Volume 2, Issue 1

Volume 2, Issue 1 Editorial

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Welcome to the second volume of JIW. The journal was launched a year ago in September 2001 and has gone from strength to strength. The quality of the papers presented for review has generally been excellent. This issue not only reflects this high standard but also the variety of topics covered by the Information Warfare area. They range from the technologically oriented to those more concerned with social aspects.

Detecting Computer Network Attacks Using a Multi-objective Evolutionary Programming Approach


Attacks against computer networks are becoming more sophisticated, with adversaries using new attacks or modifying existing attacks. This research uses two types of multi-objective approaches, lexicographic and Pareto-based, in a multi- objective evolutionary programming algorithm to develop a new method for detecting such attacks. The approach evolves finite state transducers to detect attacks; this approach may allow the system to detect attacks with features similar to known attacks. Initial testing shows the algorithm performs satisfactorily in generating finite state transducers capable of detecting simulated attacks.

Forces, Targets, and Effects: Militarising Information Warfare


Information warfare is defined in terms of forces, targets, and effects. Each of these factors is examined to illustrate the practical and technical challenges facing the development of information warfare capabilities. Finally, the additional consideration of integrating information warfare with other disciplines is discussed. The author argues that expectations for information warfare should be limited, but that within those limitations, the concept has legitimacy and should be pursued by military forces.

Dominating the Attacker: Use of Intelligence and Counterintelligence in Cyberwarfare


In the event of cyberwarfare the defender must harden the attacker’s target by secure design, a defined security perimeter, and a suite of tools. Indeed, the defender must be ever alert and ready to react to attack. Over many years, defenders in traditional warfare have learned to predict the style, magnitude and possible outcomes of a physical attack, and how to deceive and confuse an attacker with the objective of changing the outcome. Perhaps the cyberwarfare defender can take a similar approach, by employing intelligence and counterintelligence techniques that are superior to those of the attacker.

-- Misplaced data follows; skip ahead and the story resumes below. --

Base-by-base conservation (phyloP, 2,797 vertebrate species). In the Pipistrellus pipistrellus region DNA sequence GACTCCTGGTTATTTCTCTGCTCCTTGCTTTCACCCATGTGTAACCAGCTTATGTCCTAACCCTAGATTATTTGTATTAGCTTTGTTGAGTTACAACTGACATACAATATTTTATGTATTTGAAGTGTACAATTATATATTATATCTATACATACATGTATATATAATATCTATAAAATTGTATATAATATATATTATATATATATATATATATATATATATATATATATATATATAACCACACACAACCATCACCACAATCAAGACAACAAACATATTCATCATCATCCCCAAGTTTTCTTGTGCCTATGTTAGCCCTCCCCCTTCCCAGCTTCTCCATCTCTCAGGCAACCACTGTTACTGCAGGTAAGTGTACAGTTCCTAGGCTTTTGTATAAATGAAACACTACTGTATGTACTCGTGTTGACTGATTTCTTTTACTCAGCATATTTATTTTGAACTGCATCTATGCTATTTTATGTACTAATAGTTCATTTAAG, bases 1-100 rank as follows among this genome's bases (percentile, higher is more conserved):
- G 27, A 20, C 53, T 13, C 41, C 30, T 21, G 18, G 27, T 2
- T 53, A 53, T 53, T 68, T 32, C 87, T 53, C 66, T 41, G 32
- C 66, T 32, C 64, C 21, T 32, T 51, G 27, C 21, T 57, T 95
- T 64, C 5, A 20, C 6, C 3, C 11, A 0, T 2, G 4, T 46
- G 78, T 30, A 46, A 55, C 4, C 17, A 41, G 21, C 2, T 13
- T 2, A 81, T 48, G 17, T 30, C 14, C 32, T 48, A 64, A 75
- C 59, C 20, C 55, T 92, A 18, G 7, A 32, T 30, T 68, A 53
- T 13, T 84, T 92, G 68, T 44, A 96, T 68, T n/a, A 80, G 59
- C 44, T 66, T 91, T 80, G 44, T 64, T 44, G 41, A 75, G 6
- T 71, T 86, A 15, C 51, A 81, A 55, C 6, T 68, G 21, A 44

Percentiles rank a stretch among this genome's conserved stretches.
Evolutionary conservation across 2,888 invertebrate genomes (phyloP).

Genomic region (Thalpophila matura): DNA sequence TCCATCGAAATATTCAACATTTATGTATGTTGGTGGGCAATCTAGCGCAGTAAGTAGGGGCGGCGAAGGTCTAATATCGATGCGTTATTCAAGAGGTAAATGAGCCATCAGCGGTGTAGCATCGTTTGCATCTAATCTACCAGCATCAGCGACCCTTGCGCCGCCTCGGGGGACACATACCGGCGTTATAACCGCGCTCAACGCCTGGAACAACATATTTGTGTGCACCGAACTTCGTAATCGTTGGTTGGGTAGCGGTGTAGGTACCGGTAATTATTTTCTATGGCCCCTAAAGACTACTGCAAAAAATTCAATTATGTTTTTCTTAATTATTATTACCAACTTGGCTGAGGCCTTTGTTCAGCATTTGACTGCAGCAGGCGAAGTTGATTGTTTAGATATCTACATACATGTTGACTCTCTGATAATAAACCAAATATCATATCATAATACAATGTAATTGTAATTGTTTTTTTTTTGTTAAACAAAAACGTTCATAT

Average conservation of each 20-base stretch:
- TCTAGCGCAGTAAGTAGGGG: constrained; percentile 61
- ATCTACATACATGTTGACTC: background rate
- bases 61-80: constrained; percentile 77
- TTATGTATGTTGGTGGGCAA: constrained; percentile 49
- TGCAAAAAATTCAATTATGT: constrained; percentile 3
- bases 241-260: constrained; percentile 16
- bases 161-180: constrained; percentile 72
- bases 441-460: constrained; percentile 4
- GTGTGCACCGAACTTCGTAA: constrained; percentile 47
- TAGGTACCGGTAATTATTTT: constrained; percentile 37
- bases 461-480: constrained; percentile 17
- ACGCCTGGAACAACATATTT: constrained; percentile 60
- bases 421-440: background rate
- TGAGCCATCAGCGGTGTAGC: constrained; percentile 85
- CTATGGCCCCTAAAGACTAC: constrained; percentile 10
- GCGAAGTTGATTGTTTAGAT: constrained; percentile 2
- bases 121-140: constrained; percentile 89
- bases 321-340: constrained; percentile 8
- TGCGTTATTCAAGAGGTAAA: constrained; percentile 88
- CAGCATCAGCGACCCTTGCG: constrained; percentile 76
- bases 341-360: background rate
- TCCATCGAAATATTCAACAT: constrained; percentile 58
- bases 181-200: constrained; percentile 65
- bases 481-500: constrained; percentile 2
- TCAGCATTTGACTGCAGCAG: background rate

Personalised Information Warfare - The New Homeland Defense


The increasing potential to network-connect our appliances brings with it a growing susceptibility to Personalized Information Warfare attacks. Existing network enabled computers, mobile phones and personal data appliances have proven to be vulnerable to a wide range of threats. Manufactures are currently supplying the general public with Internet enabled refrigerators, air-conditioners, televisions, video recorders and washing machines that are connected to the home network, consequently moving the threat spectrum for attacks from cyberspace into the home. This paper explores the opportunities for highly targeted Personalized Information Warfare that the explosion of net enabled appliances and emergent broadband technologies currently presents.

A Cultural Framework for the Interoperability of C2 systems


Command and Control research is focused on the use of communications and computer systems with the aim being to develop appropriate technology and methodologies to allow all kinds of warfare to be won. This situation is made complicated in joint and coalition operations that raise the need to deal with complex organizational and national cultural barriers. This paper extends the IFIP-IFAC (1999) GERAM enterprise framework with theoretical anthropological and organizational frameworks and creates a specific cultural framework that is applied to the interoperability of C2 systems in coalition operations.

Perception Management in the Art of War. A Review of Finnish War Propaganda and Present-Day Information Warfare